The cat and less commandsΒΆ

The cat and less Unix commands both allow you to see the contents of a file. Why are these commands useful? Among other reasons, this can help you figure out what files you want to work with by getting a quick glimpse of their contents. ls shows you all the names of files in a directory, but maybe you need to look at the contents of a file specifically to remember what’s in it.

Once you’re in a directory, you can access all the files in that directory, and one of the things you can do is look at the raw contents of that file. So if you are in a folder with a file called sample.txt inside it, and you want to see what is written in that file IN your command prompt, you could type at the prompt:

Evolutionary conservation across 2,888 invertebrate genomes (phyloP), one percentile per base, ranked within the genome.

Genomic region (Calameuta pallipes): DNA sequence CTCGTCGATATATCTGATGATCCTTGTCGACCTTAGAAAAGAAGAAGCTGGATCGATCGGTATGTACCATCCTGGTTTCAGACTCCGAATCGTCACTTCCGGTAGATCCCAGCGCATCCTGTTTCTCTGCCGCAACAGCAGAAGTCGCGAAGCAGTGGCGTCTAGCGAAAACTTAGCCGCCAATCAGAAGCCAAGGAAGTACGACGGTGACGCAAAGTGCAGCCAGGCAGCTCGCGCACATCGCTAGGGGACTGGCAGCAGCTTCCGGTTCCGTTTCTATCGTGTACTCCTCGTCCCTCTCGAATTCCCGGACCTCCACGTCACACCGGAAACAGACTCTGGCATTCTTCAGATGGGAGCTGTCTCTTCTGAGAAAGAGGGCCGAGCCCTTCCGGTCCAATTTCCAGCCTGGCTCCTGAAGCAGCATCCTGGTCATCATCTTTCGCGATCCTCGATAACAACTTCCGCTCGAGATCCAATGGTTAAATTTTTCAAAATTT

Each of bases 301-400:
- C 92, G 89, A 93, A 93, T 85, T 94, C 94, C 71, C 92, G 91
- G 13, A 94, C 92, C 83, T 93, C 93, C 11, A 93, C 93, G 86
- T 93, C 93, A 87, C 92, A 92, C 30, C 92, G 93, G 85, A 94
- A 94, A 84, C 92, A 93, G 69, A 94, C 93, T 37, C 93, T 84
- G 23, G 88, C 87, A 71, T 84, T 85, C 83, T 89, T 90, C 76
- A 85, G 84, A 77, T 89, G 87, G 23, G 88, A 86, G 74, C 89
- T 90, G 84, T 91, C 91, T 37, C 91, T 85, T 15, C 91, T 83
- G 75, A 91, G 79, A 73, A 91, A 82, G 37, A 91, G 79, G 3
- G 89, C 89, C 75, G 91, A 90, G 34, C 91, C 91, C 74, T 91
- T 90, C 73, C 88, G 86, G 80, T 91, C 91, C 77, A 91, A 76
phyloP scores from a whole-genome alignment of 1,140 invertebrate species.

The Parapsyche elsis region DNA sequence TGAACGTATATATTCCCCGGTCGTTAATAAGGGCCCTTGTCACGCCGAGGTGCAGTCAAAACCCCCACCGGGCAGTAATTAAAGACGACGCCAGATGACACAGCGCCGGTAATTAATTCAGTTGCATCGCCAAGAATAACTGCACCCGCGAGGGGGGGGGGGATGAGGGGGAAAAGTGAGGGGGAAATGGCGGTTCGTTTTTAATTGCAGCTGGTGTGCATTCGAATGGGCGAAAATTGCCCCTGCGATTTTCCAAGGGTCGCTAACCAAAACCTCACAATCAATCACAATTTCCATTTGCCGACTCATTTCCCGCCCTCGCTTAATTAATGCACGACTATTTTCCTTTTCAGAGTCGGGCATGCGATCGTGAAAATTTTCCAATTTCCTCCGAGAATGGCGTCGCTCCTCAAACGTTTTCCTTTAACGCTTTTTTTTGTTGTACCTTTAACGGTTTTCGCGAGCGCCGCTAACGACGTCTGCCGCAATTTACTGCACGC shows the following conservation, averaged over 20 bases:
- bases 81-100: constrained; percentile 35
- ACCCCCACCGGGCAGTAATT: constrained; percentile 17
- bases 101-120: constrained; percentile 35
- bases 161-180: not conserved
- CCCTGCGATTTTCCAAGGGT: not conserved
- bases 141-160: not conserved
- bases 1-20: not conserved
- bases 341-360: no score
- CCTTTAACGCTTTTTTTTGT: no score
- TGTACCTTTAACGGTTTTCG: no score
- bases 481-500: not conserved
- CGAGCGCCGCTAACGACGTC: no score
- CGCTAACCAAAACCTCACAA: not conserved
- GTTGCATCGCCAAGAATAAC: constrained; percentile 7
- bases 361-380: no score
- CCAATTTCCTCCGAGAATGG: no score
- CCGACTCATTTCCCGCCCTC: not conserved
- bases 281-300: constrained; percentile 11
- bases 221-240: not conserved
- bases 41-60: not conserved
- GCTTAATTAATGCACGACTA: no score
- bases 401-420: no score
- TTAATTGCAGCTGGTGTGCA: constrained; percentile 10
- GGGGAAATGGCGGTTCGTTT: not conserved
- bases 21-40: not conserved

cat sample.txt

If the file has a lot of lines in it, you’ll see them scroll by faster than your eye can process them. The less command lets you move forward and back in a more controlled manner.

less sample.txt

This command opens a special text viewer in your terminal window. You’ll see a : at the bottom left of your screen. If the file has more lines than fit in your terminal window, you can hit the down arrow button or the space bar to see more. Press the up arrow or page up to see previous text. When you want to quit the text editor, and go back to your normal command prompt to make other commands or do something else, type the letter q (q for quit).

The cat command also lets you concatenate multiple files together. For example, the following command displays the combined contents of files sample1.txt and sample.txt.

cat sample1.txt sample2.txt

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